Sweet 16 party turns ’superspreader’ event — 37 positive for COVID, NY officials say

Sweet 16 party turns ’superspreader’ event — 37 positive for COVID, NY officials say


Nearly 40 people tested positive for COVID-19 after a Sweet 16 party that’s been dubbed a “superspreader event,” officials in New York say.

Miller Place Inn, a Long Island event venue, hosted a Sweet 16 party on Sept. 25 with 81 guests, including 49 students, Suffolk County Executive Steve Bellone said in a news release Tuesday.

Since then, officials say 37 people have tested positive for COVID-19 — 29 who attended the party, seven “household contacts” and one “a close contact of someone who attended.”

“This was an egregious violation and should serve as a stark reminder of the consequences that exist for flouting COVID-19 protocols,” Bellone said. “These rules and regulations exist for a reason — to keep New Yorkers safe — and we all have an obligation to act responsibly.”

Officials said 270 people are currently in quarantine and 11 are in isolation, adding that several have already finished their quarantine period. In total, 334 contacts were identified.

Officials were alerted to the event after the Sachem School District reported several cases of COVID-19 to the county Department of Health Services beginning Sept. 30. Contact tracing tracked the outbreak to the Sweet 16 party, officials said.

“This cluster should serve as a stark reminder of the consequences of violating COVID-19 rules and regulations,” Health Commissioner Dr. Gregson Pigott said in the release.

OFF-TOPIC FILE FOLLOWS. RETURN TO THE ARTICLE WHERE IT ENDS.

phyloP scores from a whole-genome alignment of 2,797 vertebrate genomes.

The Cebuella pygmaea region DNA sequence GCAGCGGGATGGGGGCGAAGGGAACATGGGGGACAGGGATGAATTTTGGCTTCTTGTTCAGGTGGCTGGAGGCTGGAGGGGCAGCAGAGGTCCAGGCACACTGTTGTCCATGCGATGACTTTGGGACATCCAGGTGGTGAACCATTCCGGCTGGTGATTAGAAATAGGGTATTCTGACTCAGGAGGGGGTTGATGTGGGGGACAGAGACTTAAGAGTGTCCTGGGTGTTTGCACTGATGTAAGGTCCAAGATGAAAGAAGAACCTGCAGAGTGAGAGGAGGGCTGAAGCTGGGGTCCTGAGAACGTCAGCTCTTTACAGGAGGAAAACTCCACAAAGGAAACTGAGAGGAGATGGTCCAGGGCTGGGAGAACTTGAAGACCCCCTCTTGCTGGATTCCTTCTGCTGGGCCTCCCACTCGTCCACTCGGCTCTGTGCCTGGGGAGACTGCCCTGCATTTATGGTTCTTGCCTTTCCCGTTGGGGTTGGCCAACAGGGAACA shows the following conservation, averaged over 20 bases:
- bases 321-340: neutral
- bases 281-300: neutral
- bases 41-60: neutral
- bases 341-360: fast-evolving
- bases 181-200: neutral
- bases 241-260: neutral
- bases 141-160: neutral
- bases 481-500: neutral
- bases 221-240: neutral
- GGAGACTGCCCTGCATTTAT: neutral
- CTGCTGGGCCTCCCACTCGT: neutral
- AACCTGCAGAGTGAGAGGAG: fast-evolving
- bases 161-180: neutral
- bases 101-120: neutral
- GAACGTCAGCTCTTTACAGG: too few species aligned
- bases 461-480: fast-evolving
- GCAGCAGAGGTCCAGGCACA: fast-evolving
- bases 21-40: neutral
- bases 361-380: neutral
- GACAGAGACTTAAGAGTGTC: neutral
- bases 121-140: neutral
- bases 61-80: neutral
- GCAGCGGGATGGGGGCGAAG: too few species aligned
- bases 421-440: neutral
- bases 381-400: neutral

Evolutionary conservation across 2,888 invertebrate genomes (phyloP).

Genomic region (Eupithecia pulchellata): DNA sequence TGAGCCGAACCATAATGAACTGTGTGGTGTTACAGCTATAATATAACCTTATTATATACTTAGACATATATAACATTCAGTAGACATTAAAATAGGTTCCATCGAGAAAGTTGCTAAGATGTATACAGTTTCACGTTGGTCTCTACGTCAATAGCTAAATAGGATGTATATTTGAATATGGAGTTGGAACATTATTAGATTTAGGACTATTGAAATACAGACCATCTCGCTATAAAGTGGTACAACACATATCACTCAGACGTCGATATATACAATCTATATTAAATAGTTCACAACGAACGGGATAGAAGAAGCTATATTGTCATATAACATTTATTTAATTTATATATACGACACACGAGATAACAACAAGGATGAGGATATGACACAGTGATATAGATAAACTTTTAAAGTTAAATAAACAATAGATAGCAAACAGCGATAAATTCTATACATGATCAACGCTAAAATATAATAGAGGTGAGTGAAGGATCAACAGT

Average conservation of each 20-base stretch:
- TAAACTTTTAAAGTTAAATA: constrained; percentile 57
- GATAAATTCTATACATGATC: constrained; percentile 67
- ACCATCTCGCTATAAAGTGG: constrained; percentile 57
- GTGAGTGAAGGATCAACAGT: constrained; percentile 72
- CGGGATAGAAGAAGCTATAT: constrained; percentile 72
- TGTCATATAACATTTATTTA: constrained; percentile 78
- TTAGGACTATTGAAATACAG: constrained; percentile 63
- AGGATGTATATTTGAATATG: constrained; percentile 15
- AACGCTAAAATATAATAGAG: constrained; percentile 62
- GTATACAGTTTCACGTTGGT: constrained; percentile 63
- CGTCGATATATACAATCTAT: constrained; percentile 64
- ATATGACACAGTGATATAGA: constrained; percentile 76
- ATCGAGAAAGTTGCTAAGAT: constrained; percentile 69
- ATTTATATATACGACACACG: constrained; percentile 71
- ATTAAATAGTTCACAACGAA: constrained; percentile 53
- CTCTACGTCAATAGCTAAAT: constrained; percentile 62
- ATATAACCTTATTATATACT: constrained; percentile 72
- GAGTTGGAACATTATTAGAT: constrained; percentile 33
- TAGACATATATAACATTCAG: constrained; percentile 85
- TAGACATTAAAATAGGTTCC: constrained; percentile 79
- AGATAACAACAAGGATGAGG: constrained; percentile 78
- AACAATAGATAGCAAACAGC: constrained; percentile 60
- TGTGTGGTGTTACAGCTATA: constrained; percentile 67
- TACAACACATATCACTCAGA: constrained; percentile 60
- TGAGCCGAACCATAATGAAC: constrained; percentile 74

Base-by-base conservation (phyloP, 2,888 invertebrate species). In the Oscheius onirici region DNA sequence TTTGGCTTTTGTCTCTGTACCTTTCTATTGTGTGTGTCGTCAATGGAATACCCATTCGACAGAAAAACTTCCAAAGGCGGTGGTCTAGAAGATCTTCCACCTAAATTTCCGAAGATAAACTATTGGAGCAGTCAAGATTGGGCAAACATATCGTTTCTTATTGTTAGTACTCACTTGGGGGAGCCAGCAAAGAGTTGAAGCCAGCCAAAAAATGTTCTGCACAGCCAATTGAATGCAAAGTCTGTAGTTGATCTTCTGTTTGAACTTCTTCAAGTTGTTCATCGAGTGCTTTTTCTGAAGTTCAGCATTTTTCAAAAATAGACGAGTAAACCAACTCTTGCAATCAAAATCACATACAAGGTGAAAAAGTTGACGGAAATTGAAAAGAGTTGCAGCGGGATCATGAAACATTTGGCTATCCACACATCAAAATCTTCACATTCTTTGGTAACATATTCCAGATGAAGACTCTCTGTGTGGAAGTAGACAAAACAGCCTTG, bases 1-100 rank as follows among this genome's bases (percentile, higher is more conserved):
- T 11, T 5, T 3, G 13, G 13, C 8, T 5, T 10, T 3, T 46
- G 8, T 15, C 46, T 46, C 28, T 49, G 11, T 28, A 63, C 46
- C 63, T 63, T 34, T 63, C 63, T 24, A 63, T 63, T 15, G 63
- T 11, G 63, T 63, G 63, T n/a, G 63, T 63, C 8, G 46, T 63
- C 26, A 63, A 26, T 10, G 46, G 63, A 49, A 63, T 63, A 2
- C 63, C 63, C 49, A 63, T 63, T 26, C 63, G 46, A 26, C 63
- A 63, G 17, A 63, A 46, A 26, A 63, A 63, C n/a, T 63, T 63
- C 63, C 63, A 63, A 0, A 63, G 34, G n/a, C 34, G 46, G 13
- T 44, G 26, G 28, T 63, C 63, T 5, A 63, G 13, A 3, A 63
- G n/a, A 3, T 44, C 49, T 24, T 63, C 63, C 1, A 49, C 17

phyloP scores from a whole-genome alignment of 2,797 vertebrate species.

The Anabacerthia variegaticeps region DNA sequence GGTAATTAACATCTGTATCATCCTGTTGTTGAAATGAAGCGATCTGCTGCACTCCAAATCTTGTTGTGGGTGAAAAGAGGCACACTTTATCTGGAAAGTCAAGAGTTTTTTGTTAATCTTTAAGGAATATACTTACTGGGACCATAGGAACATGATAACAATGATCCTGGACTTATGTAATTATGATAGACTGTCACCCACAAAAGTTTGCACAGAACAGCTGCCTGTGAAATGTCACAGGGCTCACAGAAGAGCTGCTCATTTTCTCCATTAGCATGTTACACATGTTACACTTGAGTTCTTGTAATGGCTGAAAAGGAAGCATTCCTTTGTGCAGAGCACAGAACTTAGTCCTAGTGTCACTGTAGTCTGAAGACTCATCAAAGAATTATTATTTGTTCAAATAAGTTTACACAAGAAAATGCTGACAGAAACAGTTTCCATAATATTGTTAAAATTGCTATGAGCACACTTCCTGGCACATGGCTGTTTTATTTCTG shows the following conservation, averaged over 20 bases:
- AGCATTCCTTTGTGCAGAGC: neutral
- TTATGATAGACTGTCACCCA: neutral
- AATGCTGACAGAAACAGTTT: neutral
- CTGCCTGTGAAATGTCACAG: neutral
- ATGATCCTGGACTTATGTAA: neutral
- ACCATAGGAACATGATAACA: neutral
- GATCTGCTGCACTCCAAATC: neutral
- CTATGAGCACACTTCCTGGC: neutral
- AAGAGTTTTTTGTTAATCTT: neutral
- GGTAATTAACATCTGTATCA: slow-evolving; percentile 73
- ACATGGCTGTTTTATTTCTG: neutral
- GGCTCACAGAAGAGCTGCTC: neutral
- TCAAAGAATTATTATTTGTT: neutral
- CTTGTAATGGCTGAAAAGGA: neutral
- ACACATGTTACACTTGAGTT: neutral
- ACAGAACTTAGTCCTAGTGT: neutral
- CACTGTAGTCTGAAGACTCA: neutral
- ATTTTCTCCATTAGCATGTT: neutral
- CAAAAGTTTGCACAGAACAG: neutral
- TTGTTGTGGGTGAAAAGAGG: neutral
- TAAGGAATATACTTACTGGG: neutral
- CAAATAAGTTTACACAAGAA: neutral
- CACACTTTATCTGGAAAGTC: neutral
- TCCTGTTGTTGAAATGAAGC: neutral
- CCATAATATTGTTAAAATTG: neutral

County officials issued a public hearing notice to the venue on Saturday, which is charged with “causing, permitting and serving as the venue for an indoor gathering of more than 50 persons” and not enforcing state and county COVID-19 restrictions.

In New York state, non-essential gatherings are capped at 50 people or 50% capacity, whichever is lower.

The venue was fined $10,000 for violations of public health and executive orders as well as $2,000 for operating under unsanitary conditions, officials said.

Christopher Regina, co-owner and manager of the venue, said he and the other owners “understood (they) were operating under the guidelines set forth by the county and the state,” adding that he didn’t know about the sanitary code violation, Newsday reported.

“My attorney will advise us what the next step is,” Regina said. “We do not know if the infection was proved to be caused at our facility.”

Suffolk County has had 47,761 confirmed cases of the coronavirus since the onset of the pandemic, according to county health department data through Oct. 12.

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